Biophysical Assays

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We believe biophysics-based techniques can play a key role in the success of any drug discovery project.

Biophysical assays are especially valuable when no historic data to suggest the structure of chemical matter is available.

Charnwood Discovery has brought together a suite of cutting-edge, market-leading biophysical technologies to provide insights into molecular interactions in many different project settings.

Biophysical assays can dovetail well with our integrated drug discovery projects – working in tandem with biochemical or cell biology-based assays to quickly return binding data to our ADME/DMPK and medicinal chemistry colleagues. Equally, our biophysics suite can be used for standalone projects to definitively measure and characterize the binding of one molecule to another.

Our biophysics suite can be applied to projects with a wide variety of molecular characteristics – from protein-protein interactions, to peptides and large lead-like or natural product compounds, all the way down to fragment screening, either as singleton spot-testing or else fragment cocktails.

The flexibility of our biophysics suite means it can be applied to both standalone and fully integrated projects to answer key questions such as:

  • Do your molecules bind their target?
  • How do they bind?
  • Where do they bind?

In addition, our powerful technologies can drive the start of a project: initial hit finding, fragment-based drug discovery, high-throughput work.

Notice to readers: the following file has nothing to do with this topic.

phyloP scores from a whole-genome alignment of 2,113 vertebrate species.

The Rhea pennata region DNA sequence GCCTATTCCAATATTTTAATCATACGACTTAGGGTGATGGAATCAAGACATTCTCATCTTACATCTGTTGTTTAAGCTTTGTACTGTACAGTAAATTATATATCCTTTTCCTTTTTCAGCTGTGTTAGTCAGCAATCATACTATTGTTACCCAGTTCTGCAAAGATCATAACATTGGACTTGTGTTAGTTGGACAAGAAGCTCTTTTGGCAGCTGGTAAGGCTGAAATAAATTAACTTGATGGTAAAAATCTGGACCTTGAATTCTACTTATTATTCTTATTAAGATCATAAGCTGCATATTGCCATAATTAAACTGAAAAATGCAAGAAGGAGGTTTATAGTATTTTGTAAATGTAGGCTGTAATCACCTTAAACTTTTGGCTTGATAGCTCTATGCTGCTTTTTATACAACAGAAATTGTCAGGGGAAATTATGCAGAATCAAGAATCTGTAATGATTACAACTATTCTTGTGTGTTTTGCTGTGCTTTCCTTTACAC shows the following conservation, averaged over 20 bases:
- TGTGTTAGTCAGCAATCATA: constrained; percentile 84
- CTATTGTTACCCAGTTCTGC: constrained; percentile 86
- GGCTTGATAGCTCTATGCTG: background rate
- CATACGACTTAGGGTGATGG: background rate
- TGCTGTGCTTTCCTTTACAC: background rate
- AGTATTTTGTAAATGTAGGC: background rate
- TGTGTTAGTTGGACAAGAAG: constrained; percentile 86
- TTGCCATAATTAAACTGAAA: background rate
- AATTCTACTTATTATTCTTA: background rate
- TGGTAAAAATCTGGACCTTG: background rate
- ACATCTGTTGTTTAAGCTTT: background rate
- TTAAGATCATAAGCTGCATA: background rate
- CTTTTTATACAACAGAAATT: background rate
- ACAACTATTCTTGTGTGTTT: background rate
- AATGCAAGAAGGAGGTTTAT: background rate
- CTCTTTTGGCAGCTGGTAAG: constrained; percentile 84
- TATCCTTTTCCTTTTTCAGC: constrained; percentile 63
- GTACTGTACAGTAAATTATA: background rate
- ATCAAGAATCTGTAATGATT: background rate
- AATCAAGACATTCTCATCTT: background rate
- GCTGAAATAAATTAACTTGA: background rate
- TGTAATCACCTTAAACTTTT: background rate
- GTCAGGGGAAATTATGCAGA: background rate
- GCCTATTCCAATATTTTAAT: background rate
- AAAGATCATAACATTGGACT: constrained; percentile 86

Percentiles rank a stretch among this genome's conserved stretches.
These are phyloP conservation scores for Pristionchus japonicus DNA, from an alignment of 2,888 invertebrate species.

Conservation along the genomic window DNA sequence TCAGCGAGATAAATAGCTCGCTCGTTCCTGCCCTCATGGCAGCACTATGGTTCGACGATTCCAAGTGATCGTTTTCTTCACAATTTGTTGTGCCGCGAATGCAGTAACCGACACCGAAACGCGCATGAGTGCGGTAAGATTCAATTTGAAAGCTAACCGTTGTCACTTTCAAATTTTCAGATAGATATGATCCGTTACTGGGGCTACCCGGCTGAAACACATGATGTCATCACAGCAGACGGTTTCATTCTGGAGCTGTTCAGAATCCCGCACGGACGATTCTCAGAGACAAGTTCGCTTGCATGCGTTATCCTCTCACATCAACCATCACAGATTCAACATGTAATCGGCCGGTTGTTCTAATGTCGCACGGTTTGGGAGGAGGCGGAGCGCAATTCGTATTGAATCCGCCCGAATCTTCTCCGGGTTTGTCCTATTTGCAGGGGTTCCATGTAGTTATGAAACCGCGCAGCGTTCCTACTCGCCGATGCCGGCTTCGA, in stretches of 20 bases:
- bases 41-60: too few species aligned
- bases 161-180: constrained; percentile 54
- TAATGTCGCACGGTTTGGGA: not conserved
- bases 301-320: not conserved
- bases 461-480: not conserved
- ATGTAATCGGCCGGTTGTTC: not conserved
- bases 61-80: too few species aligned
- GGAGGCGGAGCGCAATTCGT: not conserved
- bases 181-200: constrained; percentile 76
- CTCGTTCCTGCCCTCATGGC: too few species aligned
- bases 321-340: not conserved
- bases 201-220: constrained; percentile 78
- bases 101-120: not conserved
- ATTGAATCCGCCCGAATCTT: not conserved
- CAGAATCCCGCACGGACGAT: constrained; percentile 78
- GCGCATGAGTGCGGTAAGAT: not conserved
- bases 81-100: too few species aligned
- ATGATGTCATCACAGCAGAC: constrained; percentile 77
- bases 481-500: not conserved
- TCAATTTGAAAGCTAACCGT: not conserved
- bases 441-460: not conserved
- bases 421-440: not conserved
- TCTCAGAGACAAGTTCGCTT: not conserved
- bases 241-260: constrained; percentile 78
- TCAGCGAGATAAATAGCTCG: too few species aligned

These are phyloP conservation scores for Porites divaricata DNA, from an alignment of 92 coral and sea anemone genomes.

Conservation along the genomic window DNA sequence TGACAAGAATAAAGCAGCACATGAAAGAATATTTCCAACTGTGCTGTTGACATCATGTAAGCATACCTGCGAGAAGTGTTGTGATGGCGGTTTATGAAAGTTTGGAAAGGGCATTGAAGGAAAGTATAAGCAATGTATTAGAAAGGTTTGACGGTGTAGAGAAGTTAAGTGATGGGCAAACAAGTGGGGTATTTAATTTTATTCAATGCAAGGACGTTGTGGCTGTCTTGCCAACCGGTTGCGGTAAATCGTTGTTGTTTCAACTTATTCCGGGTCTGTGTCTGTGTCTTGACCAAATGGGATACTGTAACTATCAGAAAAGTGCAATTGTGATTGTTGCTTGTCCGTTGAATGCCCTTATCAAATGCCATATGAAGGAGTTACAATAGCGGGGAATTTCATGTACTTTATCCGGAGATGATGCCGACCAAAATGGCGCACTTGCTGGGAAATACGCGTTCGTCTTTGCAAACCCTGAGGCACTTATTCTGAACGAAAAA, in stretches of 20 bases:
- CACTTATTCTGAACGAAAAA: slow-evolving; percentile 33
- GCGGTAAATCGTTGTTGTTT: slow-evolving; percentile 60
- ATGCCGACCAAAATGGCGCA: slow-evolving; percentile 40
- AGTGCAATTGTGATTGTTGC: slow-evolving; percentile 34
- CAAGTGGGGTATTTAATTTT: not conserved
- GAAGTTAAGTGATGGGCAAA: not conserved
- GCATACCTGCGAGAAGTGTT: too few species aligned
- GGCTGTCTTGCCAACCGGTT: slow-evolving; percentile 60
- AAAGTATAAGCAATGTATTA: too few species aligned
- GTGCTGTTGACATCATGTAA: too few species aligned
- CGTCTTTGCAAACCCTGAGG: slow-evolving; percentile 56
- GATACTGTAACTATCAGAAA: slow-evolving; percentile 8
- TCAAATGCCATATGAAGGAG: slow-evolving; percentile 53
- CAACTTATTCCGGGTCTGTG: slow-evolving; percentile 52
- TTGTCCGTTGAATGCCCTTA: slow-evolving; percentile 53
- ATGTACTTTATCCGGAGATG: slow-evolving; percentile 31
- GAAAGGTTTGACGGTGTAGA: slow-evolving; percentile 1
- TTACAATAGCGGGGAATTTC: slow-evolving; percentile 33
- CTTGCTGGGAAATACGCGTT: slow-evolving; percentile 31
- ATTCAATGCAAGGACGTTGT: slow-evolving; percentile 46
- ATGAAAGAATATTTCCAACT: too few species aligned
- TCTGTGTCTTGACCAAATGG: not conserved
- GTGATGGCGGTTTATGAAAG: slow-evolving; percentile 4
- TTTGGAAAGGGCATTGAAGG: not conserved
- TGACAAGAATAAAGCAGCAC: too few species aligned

It will also deliver at later stages of a project: lead optimization, affinity determination, kinetic analysis, thermodynamic analysis.

Find out more about the techniques we offer:

Contact our expert team who will discuss your needs with you and help you decide which of our biophysical techniques is best placed to progress your project.

Meet Our Expert

Principal Research Scientist, Patrick McIntyre, is our lead biophysical techniques expert. Bringing a wealth of academic and commercial experience, Patrick is able to add value to any project.

After graduating with a first class MChem degree from the University of Reading, Patrick went on to gain his PhD at the University of Leicester where his project focused on fragment-based drug discovery of allosteric kinase inhibitors.

Multiple screening formats were used to successfully identify a number of allosteric fragment hits against a target and these hits were validated using a number of orthogonal biophysical and biochemical techniques.

Since his PhD, Patrick has spent his career in an industrial CRO environment, focusing on biophysical assay development and screening.

Connect with Patrick on LinkedIn.

Dr Patrick McIntyre

Assay Development